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Of the men called Founding Fathers of the United States, Benjamin Rush was the leading voice against slavery.
Rush, however, once owned an enslaved man — William Grubber, whom he later freed. Rush’s evolving abolitionist views were helped along in part by conversations with two other men.
One was Anthony Benezet, a French Quaker who moved to the colonies in the early 18th century and began holding classes for Black children in his home. Benezet helped form the country’s first anti-slavery group, the Pennsylvania Abolition Society.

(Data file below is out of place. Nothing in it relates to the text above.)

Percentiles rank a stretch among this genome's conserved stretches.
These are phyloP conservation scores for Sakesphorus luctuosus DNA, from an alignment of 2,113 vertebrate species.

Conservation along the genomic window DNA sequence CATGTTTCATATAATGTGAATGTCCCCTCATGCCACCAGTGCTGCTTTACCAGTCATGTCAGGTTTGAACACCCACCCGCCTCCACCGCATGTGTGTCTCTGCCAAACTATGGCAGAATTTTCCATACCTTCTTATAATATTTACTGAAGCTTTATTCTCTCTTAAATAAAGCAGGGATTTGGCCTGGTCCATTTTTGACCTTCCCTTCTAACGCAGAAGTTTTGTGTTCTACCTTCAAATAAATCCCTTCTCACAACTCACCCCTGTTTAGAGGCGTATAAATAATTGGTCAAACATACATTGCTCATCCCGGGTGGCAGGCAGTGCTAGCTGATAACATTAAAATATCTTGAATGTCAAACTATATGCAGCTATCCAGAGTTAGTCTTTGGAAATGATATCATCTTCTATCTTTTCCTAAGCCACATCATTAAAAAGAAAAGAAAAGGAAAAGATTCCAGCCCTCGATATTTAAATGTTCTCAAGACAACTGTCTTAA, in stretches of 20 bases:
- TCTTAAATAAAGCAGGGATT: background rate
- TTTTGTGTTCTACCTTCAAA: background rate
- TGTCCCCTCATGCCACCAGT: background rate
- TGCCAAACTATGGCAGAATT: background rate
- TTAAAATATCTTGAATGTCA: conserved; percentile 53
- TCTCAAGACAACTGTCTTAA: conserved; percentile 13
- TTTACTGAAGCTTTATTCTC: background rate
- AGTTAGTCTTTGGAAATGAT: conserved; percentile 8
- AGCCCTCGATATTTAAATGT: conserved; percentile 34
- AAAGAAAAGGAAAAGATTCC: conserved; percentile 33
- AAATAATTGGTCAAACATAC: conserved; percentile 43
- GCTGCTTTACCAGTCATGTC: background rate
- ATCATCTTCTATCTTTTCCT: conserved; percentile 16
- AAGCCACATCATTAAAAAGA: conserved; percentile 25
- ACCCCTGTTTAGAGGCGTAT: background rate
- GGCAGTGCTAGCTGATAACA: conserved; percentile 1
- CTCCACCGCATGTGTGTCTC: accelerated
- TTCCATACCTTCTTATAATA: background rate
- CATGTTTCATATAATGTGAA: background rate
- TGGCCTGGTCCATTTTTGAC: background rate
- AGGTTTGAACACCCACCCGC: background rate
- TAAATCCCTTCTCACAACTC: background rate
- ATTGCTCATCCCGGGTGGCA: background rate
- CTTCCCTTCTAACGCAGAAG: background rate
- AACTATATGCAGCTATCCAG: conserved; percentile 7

The other was Granville Sharp, a British abolitionist. He never stepped foot in the colonies, but his work was published here.
Read more about Sharp’s anti-slavery connections in the Headlines of Yore thread below.